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QLD has passed new Property Laws... after 50 years...change is coming but will it throw the real estate industry into a frenzy? "Agent Beware"

In October 2023, the Queensland Government enacted the Property Law Bill (2023), which replaces the previous Property Law Act of 1974.

The Queensland Law Society, together with the drafters of the legislation are liasing with Government bodies and interested groups are yet to finalise the new Property Law Regulations and until this work is complete the legislation is set to be effective from a date yet to be declared. This Bill introduces significant reforms to the process of buying and selling property in Queensland. Under the new law, sellers are obligated to provide potential buyers with a comprehensive disclosure statement and specific certificates concerning the property before the execution of a sales contract and the prescribed form will be set out in the regulations.

Should the seller fail to supply these documents accurately or if there is an error or omission regarding important details of the property at the time of Contract, the buyer has the right to cancel the sales agreement at any point before the completion of the transaction. This provision is particularly relevant if the undisclosed or incorrectly stated information would have deterred the buyer from entering into the agreement.

The required disclosure statement must encompass several key pieces of information, including but not limited to:

  1. A title search,

  2. A survey plan registered with the authorities,

  3. Any orders affecting the property, such as those issued by QCAT concerning disputes over trees and fences,

Additionally, for properties within a community title scheme, it must also include:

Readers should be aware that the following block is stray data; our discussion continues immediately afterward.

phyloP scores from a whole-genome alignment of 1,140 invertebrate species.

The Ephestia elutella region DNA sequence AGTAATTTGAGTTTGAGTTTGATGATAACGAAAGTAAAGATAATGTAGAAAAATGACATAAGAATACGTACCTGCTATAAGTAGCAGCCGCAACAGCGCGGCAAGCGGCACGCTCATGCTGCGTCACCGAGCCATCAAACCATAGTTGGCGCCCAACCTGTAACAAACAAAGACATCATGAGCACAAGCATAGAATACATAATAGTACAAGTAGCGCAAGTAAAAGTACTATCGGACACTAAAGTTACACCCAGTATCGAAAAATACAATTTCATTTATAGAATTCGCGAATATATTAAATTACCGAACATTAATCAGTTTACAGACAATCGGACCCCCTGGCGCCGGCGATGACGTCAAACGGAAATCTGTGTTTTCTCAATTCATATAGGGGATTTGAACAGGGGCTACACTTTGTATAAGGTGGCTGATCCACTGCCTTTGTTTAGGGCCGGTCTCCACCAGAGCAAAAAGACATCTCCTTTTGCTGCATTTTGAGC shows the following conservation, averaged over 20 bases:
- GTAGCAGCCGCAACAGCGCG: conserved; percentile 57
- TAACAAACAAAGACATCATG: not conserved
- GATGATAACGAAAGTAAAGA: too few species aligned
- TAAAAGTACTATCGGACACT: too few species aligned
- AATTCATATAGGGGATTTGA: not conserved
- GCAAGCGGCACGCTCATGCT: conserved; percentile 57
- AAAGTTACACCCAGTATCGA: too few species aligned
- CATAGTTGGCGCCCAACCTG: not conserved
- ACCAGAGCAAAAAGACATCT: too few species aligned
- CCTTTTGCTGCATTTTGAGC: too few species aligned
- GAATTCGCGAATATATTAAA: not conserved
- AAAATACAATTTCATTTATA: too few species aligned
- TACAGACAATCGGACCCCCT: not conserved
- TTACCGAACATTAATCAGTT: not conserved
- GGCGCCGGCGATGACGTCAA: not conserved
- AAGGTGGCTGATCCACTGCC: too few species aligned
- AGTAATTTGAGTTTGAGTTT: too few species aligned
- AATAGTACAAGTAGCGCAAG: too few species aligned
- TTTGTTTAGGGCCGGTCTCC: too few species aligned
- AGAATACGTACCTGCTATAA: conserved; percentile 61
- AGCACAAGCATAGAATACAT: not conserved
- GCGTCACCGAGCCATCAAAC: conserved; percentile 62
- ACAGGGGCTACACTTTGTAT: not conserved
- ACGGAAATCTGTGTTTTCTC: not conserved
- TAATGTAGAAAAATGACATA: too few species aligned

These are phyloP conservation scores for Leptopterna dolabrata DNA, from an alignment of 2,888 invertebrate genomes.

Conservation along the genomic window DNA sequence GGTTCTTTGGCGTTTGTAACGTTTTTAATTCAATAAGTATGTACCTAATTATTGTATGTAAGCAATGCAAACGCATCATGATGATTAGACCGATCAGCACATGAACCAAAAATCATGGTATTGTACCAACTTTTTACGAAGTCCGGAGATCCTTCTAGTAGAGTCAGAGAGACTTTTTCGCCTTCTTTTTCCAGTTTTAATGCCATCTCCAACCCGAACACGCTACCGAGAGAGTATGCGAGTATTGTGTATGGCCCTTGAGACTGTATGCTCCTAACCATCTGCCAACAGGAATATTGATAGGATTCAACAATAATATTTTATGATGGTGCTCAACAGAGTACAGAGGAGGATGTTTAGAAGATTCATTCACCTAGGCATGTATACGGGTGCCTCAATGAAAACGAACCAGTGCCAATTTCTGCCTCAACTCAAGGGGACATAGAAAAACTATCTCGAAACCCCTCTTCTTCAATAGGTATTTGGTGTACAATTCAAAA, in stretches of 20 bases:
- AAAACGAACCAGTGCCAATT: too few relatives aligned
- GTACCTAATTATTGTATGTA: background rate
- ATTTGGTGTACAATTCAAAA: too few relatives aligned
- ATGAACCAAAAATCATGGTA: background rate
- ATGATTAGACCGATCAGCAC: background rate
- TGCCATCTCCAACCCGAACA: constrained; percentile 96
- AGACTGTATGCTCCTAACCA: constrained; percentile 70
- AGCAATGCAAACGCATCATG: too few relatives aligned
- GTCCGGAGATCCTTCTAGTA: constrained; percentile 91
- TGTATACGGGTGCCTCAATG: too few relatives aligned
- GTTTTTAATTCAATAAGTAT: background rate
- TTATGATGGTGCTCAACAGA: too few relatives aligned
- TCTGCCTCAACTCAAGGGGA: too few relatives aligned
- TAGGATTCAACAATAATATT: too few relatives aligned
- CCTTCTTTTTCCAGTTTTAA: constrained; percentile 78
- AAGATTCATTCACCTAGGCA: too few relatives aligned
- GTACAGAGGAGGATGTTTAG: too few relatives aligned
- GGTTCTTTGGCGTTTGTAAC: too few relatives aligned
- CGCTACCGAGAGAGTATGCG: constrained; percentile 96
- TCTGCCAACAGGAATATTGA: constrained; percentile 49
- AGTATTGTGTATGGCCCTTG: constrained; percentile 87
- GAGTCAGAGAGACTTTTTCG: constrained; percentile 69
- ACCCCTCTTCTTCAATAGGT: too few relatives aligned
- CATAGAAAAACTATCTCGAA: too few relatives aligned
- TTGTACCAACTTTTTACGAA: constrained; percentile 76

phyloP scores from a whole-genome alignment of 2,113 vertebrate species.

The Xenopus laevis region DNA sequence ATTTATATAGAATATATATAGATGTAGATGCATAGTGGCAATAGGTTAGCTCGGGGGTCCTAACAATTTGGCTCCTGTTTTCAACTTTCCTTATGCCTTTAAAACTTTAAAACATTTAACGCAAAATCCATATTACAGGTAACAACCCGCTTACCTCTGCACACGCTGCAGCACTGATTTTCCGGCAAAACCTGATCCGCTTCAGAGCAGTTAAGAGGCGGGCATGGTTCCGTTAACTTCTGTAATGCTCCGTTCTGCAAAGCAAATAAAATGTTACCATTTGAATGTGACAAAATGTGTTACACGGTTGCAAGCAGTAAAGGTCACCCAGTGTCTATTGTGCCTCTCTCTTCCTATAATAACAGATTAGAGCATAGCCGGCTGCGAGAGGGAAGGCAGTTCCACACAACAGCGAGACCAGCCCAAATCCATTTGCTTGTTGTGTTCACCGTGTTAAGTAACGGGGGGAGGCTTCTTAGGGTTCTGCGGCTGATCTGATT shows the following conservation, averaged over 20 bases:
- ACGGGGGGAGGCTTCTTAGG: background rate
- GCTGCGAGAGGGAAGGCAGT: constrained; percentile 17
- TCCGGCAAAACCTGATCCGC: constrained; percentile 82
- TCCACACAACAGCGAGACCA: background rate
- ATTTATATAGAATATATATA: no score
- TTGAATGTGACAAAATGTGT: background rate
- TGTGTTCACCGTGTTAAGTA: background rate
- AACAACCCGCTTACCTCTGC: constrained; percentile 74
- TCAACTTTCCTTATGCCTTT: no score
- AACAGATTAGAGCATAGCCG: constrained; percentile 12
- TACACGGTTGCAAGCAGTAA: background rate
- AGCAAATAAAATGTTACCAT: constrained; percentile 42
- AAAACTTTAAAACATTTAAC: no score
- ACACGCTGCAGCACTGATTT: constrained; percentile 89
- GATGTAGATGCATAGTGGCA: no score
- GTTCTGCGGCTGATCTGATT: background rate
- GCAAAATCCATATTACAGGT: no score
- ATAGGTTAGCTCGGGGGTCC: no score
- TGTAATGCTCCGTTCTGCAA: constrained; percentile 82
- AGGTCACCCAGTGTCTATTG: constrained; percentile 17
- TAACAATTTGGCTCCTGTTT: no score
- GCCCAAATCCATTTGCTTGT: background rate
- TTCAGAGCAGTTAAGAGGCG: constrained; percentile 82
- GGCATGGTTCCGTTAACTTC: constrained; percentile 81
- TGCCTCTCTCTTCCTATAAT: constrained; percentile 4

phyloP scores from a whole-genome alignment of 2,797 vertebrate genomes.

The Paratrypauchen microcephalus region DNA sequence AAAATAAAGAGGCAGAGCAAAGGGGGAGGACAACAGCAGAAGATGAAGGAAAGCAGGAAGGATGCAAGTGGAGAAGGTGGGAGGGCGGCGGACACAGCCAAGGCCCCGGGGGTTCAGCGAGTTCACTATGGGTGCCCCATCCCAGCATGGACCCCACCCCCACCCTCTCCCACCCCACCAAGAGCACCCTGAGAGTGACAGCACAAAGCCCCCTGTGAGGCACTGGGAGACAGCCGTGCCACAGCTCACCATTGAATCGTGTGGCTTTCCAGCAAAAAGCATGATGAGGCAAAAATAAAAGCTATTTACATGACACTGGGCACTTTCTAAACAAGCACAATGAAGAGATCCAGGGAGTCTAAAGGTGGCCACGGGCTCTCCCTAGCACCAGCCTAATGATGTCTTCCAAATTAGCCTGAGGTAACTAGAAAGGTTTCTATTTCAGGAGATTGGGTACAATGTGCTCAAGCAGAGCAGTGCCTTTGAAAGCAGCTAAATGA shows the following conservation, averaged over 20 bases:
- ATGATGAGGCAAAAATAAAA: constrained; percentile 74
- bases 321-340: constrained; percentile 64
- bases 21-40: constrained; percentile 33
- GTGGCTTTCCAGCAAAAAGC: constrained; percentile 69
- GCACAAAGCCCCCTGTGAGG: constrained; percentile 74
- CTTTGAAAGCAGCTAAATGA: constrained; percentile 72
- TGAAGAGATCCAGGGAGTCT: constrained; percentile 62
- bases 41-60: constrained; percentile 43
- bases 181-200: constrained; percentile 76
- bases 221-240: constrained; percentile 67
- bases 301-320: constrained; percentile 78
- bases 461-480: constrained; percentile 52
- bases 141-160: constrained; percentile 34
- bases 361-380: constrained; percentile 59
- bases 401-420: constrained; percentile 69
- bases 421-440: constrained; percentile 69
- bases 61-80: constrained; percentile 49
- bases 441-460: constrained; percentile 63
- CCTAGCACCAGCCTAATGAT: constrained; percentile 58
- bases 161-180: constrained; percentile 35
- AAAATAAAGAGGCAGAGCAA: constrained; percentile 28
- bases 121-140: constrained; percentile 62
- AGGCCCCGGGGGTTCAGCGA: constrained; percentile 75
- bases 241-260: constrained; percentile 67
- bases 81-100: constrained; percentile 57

1. A body corporate information certificate, a community management statement (CMS), and

  2. The scheme's bylaws that are not captured within the CMS.

Sellers must also provide documentation verifying compliance with pool safety regulations, notices from the Queensland Building and Construction Commission (QBCC), environmental protection notices, and the latest statements of rates and water charges.

The legislation aims to improve transparency for buyers, contributing to a more secure and informed property transaction process in Queensland. This shift appears to align Queensland more closely with the disclosure regime seen in New South Wales.

However, it raises concerns about whether real estate agents in Queensland will continue to confidently manage the preparation of these sales contracts often without the intervention of solicitor (as is currently the case), given the increased liability for errors that could give buyers grounds to terminate the agreements and leave real estate agents at risk of being sued.

The Contract of Sale is a legal document and should not be prepared by a real estate agent or entered into without legal advice ever more so with the change of laws.

Our office is ready for the change in laws, so if you are a real estate agent, buyer or seller, contact us for more information or assistance.

Nadine Wismayer

Legal Practitioner Director

4 February 2024

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